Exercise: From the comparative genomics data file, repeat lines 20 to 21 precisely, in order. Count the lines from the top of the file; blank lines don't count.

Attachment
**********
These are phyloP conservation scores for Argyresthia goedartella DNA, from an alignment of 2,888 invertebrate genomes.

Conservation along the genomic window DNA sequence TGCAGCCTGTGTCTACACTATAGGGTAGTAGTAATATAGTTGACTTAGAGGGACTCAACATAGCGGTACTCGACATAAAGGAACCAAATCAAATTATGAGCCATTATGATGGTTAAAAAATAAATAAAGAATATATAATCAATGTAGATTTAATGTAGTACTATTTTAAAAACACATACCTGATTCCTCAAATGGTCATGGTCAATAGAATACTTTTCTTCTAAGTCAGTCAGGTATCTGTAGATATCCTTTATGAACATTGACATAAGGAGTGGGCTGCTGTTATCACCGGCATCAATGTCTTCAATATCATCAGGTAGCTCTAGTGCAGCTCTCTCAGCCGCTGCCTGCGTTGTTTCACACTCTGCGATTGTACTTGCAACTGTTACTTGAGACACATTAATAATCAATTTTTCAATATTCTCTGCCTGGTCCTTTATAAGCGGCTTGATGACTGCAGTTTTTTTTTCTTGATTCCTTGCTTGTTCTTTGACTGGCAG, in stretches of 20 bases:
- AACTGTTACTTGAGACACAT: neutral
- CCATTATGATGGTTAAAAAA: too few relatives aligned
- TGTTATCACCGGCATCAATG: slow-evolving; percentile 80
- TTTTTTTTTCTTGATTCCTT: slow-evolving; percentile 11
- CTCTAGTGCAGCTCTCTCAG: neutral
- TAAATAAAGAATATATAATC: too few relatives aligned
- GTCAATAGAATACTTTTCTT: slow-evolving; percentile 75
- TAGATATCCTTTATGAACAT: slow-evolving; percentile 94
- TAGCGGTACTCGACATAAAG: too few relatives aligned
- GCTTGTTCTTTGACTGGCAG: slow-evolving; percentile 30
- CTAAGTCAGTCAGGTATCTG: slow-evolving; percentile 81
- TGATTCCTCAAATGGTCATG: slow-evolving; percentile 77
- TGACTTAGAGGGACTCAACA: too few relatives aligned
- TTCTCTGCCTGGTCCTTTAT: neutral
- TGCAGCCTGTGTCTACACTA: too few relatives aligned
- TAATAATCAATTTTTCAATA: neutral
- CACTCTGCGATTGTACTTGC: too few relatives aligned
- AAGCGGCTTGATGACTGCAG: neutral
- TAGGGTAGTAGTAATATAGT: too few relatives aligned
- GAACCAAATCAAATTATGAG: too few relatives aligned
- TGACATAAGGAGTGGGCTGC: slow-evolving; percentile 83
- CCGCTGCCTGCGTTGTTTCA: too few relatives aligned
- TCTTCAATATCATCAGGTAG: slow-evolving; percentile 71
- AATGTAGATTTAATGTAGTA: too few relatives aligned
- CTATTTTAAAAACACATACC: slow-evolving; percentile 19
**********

- AAGCGGCTTGATGACTGCAG: neutral
- TAGGGTAGTAGTAATATAGT: too few relatives aligned